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After protests, Trump wages war against media

‘Not our President’: (Clockwise) People pack the National Mall for the ‘Women’s March’ in Washington on Saturday; a similar march in Toronto; and actor Scarlett Johansson and Senator Kamala Harris speaking at the rally.   | Photo Credit: JONATHAN ERNST

Coming under public pressure soon after assuming office, President Donald Trump hit back, extending his campaign tone into presidency and targeting his ire at the media. Speaking at the CIA headquarters, Mr. Trump was angry with the media for comparing the crowd at his inauguration with Mr. Obama’s earlier.

Several media outlets had published pictures that showed that inauguration ceremonies in 2009 and 2013 had many more people compared to Friday. Mr. Trump said — wrongly — that his crowd “went all the way back to the Washington Monument”, at the other end of the Washington Mall. “I have a running war with the media. They are among the most dishonest human beings on earth, right?” he asked.

In the evening, the first media briefing of the new presidency held out the prospects of a White House openly at war with journalists. “We’re going to hold the press accountable,” said press secretary Sean Spicer said, accusing some reporters of “deliberate false reporting” of the inaugural ceremony and following events.

WASHINGTON, DC - JANUARY 21: Scarlett Johansson attends the Women's March on Washington on January 21, 2017 in Washington, DC. Theo Wargo/Getty Images/AFP
== FOR NEWSPAPERS, INTERNET, TELCOS & TELEVISION USE ONLY ==

WASHINGTON, DC - JANUARY 21: Scarlett Johansson attends the Women's March on Washington on January 21, 2017 in Washington, DC. Theo Wargo/Getty Images/AFP == FOR NEWSPAPERS, INTERNET, TELCOS & TELEVISION USE ONLY ==   | Photo Credit: Theo Wargo

‘Inaccurate numbers’

“…photographs of the inaugural proceedings were intentionally framed in a way, in one particular tweet, to minimise the enormous support that had gathered on the National Mall…” he said.

“Inaccurate numbers involving crowd size were also tweeted... the National Park Service, which controls the National Mall, does not put any [numbers] out. By the way, this applies to any attempts to try to count the number of protesters today in the same fashion,” he said.

A reporter had on Friday tweeted that Mr. Trump had removed the bust of Martin Luther King Jr. from the Oval Office. He later apologised for the mistake and withdrew his tweet. Mr. Spicer termed the misreporting “irresponsible and reckless”.

Meanwhile, more than half a million people filled to the brim the National Mall in the U.S. capital on Saturday to protest against Mr. Trump, rivalling the crowds that witnessed his oath the previous day at the same place. Protesters marched in several cities across the U.S, in an unprecedented outpouring of public anger against a President on his second day in office.

Sen. Kamala Harris (D-Calif.) speaks to thousands of demonstrators who gathered for the Women’s March on Washington, Jan. 21, 2017. (Ruth Fremson/The New York Times)

Sen. Kamala Harris (D-Calif.) speaks to thousands of demonstrators who gathered for the Women’s March on Washington, Jan. 21, 2017. (Ruth Fremson/The New York Times)   | Photo Credit: RUTH FREMSON

“No Trump, no KKK, no fascist USA!” protesters chanted as they walked past the White House, referring to the Ku Klux Klan, a white supremacist organisation that had supported Mr. Trump. The organisers had earlier called off plans to march from the Mall, owing to the massive crowds that had flooded all streets around the area. “This is what a movement looks like! Can’t see the end of the crowds from stage,” Indian-American Congresswoman Pramila Jayapal, one of the organisers, tweeted.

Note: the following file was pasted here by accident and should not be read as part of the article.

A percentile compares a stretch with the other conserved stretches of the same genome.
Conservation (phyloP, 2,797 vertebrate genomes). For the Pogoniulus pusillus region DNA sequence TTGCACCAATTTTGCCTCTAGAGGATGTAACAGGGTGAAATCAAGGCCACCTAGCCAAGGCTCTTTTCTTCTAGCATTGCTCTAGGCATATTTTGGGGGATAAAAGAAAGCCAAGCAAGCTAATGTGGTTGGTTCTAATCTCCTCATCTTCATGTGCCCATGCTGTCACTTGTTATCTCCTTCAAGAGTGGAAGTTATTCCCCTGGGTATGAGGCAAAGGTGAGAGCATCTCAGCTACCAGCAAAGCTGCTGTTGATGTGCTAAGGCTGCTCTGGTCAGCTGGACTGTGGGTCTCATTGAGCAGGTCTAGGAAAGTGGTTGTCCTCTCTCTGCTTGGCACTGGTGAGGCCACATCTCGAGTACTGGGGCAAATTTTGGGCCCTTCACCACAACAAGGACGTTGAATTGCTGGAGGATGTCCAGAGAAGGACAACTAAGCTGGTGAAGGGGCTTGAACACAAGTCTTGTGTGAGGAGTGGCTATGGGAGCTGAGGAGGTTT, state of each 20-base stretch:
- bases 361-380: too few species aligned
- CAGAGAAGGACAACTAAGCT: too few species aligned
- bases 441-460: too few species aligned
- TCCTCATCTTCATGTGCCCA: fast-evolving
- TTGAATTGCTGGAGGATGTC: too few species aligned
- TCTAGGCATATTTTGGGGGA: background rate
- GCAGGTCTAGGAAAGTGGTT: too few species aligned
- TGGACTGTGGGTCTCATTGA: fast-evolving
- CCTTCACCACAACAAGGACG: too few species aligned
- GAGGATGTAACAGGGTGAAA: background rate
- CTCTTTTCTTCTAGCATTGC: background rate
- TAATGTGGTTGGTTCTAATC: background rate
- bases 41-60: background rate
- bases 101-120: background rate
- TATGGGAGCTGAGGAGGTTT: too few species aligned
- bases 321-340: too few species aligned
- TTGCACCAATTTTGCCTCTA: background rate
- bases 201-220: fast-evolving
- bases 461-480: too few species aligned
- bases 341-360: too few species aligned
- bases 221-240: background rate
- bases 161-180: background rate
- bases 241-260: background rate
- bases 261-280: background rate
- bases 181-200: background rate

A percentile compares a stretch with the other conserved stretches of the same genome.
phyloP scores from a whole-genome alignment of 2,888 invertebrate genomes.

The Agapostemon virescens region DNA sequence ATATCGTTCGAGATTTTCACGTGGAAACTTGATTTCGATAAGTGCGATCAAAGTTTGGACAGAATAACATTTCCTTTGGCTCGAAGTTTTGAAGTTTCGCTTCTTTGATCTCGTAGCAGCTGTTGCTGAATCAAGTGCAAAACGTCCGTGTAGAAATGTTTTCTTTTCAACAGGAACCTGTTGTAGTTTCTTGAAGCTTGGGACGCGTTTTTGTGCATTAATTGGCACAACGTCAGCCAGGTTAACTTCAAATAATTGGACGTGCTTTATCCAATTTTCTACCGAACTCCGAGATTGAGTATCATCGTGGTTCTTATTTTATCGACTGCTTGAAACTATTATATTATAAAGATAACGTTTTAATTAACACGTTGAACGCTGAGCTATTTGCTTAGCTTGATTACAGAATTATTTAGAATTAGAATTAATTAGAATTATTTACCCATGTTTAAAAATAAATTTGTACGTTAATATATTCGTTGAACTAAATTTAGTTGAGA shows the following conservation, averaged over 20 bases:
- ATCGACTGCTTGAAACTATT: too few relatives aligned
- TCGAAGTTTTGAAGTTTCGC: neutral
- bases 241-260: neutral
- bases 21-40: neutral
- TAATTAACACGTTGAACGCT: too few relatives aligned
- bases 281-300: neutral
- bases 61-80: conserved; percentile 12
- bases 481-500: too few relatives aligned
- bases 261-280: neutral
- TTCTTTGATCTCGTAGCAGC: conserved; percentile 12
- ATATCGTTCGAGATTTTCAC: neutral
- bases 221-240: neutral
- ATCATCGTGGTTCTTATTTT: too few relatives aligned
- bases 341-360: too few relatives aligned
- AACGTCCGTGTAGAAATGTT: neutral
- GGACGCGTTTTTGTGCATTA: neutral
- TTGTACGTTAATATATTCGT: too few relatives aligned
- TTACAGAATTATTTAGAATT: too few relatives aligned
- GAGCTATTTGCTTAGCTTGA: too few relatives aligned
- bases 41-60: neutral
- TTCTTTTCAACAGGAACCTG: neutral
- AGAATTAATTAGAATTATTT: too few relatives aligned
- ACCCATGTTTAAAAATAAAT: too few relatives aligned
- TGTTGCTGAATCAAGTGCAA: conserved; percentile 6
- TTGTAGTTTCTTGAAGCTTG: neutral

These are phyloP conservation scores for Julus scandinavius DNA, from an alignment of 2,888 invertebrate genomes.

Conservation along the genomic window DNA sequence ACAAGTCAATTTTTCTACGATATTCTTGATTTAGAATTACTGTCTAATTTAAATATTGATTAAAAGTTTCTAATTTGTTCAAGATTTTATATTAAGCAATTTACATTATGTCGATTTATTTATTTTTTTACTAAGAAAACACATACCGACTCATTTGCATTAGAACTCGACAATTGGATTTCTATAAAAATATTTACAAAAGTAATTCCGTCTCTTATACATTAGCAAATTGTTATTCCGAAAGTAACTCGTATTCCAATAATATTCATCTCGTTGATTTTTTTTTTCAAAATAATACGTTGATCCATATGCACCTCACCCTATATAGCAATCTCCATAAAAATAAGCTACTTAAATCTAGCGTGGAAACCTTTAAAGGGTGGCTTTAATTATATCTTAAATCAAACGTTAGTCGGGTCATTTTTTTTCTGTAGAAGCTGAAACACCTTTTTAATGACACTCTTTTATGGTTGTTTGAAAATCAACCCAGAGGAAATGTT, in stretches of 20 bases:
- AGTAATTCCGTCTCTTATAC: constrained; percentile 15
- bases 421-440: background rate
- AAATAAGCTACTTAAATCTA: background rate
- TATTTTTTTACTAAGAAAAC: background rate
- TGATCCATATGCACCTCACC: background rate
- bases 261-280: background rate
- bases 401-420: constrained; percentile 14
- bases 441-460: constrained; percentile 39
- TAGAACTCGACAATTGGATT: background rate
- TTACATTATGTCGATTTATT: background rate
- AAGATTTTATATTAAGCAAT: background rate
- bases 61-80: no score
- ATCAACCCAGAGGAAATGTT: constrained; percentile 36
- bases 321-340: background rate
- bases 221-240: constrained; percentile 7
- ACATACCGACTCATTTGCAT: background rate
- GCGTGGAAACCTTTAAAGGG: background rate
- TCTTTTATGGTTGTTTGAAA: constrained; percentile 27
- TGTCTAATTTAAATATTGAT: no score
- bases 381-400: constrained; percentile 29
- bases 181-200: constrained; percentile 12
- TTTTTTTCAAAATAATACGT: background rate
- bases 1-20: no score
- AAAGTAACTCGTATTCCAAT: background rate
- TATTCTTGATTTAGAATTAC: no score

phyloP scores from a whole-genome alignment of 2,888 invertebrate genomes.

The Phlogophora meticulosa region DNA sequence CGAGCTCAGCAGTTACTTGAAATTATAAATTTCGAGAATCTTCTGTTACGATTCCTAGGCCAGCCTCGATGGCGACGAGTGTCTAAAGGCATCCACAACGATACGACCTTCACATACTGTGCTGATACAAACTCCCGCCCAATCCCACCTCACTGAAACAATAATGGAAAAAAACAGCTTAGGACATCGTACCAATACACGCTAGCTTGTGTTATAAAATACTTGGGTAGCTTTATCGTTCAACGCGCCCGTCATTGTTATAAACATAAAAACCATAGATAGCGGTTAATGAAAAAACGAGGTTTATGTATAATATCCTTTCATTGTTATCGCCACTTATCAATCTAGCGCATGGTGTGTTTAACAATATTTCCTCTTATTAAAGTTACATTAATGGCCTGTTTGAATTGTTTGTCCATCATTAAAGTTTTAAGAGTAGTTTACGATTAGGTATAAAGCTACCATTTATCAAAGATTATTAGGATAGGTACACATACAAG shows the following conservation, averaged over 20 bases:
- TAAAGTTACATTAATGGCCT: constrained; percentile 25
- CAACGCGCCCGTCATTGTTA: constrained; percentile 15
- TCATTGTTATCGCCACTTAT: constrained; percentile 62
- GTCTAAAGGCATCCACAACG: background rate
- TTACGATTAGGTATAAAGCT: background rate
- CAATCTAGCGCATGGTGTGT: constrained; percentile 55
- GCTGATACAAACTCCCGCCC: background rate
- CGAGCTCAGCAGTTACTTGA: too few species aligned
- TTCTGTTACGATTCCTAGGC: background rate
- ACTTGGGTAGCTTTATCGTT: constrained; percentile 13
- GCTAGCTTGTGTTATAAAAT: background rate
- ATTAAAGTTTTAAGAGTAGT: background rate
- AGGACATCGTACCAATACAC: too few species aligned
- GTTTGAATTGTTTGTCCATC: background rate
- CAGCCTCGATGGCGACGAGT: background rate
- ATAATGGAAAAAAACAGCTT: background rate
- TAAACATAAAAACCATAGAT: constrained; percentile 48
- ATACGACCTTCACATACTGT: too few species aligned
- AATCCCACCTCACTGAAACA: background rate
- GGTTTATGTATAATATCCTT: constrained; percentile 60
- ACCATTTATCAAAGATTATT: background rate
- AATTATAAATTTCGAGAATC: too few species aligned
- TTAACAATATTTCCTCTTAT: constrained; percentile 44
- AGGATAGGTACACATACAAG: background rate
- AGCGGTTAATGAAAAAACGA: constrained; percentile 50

Hannah Sandin, a sculptor, travelled from New York along with a bus load of others to be in Washington, rather than joining the protest in her city. “He is a sociopath. And he must be resisted,” she said of Mr. Trump, adding that at the same time, there should be a more empathetic understanding of his supporters.

Protesters march, in support of the Women's March on Washington, in Toronto on Saturday, Jan. 21, 2017. Organizers say 30 events in all have been organized across Canada, including Ottawa, Toronto, Montreal and Vancouver. (Frank Gunn/The Canadian Press via AP)

Protesters march, in support of the Women's March on Washington, in Toronto on Saturday, Jan. 21, 2017. Organizers say 30 events in all have been organized across Canada, including Ottawa, Toronto, Montreal and Vancouver. (Frank Gunn/The Canadian Press via AP)   | Photo Credit: Frank Gunn

 

In New York, Los Angeles, Chicago, Denver and Boston, massive rallies surpassed expectations of the police and organisers. The protest was initially billed as a women’s march, but the slogans and signs alluded to a wide range of concerns that the new presidency has raised — regarding environment, civil rights, marriage equality and the rights of the LGBT community.

The marches on Saturday formed the biggest protest in the country’s history. One of the biggest earlier was the 1982 anti-nuclear march in New York City that drew a crowd of around a million. The 1969 anti-Vietnam war protest in Washington had an estimated attendance of five to six lakh people.

While the public outcry against Mr. Trump raised the hope of progressive activists in the U.S., David Axelrod, a strategist who worked on Barack Obama’s 2008 presidential campaign, sounded a word of caution. “This outpouring today is extraordinary and inspiring. But if all this energy isn’t channeled into sustained pol [political] action, it will mean little,” he said on Twitter.

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Printable version | Feb 27, 2021 4:01:16 AM | https://www.thehindu.com/news/international/After-protests-Trump-wages-war-against-media/article17078991.ece

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